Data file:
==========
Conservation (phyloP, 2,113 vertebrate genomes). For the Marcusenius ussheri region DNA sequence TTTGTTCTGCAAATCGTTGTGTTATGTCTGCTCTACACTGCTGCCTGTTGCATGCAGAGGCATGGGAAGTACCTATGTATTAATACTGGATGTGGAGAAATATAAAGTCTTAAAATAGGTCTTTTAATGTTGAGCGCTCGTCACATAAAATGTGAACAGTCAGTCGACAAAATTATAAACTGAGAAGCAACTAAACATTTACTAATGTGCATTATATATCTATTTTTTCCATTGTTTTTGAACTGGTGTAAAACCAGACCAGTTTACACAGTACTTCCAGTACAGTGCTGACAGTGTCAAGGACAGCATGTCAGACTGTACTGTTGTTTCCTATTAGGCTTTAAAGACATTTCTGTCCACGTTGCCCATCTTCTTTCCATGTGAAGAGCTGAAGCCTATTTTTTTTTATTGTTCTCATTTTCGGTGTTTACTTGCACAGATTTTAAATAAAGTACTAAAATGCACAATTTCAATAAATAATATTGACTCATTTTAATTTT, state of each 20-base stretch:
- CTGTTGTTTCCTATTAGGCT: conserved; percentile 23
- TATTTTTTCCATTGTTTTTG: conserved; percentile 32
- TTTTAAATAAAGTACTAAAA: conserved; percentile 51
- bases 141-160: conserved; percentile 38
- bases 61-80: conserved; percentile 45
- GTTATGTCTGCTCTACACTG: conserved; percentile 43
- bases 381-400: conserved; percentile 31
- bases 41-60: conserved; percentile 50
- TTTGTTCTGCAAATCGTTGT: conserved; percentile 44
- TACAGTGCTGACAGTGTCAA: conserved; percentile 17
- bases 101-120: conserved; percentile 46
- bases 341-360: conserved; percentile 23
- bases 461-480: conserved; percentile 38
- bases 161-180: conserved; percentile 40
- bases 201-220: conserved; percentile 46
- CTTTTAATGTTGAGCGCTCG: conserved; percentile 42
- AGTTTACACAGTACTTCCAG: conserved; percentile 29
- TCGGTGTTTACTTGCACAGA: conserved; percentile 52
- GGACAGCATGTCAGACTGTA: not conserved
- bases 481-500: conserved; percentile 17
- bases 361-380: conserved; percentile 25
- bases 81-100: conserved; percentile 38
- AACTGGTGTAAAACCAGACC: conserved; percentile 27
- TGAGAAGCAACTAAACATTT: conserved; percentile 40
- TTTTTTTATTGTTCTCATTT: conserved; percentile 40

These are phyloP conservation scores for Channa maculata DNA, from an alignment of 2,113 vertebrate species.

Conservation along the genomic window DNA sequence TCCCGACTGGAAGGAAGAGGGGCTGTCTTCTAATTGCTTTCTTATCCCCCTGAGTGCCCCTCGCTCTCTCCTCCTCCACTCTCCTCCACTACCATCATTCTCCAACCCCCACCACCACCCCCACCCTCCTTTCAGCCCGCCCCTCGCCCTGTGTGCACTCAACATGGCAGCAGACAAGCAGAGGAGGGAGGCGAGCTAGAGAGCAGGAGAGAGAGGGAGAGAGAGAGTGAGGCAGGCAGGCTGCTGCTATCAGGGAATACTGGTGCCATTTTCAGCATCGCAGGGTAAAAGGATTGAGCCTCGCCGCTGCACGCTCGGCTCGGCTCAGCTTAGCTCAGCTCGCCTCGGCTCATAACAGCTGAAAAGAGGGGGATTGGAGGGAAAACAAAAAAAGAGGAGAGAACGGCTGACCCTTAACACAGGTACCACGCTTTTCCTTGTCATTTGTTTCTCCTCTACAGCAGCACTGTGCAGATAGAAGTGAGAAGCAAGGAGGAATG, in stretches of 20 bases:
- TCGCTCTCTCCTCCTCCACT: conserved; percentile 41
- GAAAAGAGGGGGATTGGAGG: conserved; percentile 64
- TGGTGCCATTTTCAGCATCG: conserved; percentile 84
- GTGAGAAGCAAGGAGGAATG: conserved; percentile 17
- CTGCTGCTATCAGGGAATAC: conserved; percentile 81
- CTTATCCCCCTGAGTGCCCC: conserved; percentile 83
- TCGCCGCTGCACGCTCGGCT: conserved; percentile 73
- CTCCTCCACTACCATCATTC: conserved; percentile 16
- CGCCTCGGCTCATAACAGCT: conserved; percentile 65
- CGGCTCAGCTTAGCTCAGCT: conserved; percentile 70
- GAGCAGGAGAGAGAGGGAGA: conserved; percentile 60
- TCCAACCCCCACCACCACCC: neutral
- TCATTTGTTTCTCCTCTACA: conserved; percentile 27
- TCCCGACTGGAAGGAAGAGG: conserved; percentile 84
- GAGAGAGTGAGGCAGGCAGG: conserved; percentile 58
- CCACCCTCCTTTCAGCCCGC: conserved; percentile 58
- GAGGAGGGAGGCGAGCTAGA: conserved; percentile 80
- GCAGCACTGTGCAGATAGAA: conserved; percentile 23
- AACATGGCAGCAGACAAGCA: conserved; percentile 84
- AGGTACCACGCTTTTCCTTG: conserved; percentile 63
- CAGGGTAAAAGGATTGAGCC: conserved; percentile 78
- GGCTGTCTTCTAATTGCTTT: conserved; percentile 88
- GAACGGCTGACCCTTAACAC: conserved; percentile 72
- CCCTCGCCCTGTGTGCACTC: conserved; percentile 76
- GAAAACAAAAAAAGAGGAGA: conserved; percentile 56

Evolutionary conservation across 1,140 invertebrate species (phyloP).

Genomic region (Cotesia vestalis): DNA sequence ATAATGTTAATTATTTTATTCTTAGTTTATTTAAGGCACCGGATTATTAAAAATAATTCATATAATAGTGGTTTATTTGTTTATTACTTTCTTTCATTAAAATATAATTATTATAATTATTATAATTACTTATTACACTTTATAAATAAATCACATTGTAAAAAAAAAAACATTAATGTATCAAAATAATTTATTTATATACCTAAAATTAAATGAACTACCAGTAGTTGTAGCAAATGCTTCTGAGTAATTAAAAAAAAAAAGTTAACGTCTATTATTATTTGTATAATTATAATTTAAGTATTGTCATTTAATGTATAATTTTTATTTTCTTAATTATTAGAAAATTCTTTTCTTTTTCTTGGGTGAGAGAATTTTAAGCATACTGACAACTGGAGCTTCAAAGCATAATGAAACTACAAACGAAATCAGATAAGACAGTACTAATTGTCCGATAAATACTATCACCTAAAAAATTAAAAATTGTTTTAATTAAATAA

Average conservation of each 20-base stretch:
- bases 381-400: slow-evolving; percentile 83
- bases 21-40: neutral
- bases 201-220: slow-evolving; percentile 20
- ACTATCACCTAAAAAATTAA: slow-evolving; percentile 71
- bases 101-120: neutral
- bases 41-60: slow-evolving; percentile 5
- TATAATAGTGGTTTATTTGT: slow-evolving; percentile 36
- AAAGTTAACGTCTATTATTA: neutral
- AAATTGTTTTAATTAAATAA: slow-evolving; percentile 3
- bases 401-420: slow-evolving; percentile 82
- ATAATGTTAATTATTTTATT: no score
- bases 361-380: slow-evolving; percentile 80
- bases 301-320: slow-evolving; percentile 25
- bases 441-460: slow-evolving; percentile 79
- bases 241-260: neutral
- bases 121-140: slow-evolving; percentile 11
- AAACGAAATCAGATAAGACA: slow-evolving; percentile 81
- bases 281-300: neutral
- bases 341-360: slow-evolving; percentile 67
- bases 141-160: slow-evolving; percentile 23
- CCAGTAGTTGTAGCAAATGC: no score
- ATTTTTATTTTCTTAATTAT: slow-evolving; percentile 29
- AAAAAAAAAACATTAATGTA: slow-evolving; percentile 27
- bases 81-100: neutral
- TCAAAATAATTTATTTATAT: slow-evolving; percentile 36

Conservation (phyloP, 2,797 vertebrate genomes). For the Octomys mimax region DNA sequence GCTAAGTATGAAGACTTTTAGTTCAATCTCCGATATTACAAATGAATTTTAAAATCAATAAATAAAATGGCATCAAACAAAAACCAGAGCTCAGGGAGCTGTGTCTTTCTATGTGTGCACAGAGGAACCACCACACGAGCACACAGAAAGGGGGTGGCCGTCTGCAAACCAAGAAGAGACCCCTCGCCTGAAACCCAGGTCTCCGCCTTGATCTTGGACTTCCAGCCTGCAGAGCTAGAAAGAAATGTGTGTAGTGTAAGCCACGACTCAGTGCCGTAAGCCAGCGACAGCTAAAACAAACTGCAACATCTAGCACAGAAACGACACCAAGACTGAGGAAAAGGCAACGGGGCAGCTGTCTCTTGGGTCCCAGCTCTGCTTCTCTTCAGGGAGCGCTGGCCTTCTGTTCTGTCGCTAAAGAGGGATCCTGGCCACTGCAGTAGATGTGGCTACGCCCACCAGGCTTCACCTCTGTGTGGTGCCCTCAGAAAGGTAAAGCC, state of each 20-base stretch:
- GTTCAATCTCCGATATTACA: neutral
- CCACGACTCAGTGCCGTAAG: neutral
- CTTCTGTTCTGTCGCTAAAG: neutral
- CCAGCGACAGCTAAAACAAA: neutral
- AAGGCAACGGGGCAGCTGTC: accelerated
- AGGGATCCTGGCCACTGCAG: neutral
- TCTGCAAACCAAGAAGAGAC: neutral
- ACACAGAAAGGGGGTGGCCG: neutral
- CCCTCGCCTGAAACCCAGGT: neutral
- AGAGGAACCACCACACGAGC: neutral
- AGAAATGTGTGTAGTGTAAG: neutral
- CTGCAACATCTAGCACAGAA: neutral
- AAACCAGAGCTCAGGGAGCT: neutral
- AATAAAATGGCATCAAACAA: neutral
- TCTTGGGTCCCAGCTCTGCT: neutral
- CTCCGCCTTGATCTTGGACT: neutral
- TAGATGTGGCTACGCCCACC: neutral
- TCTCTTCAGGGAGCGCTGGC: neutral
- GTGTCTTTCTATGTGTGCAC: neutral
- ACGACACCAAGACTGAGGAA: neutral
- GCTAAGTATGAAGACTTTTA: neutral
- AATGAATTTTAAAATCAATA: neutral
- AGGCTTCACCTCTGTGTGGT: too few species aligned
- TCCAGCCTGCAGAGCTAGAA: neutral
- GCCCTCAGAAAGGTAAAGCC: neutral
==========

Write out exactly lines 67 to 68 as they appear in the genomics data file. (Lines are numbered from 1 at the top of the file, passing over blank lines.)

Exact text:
- ATAATGTTAATTATTTTATT: no score
- bases 361-380: slow-evolving; percentile 80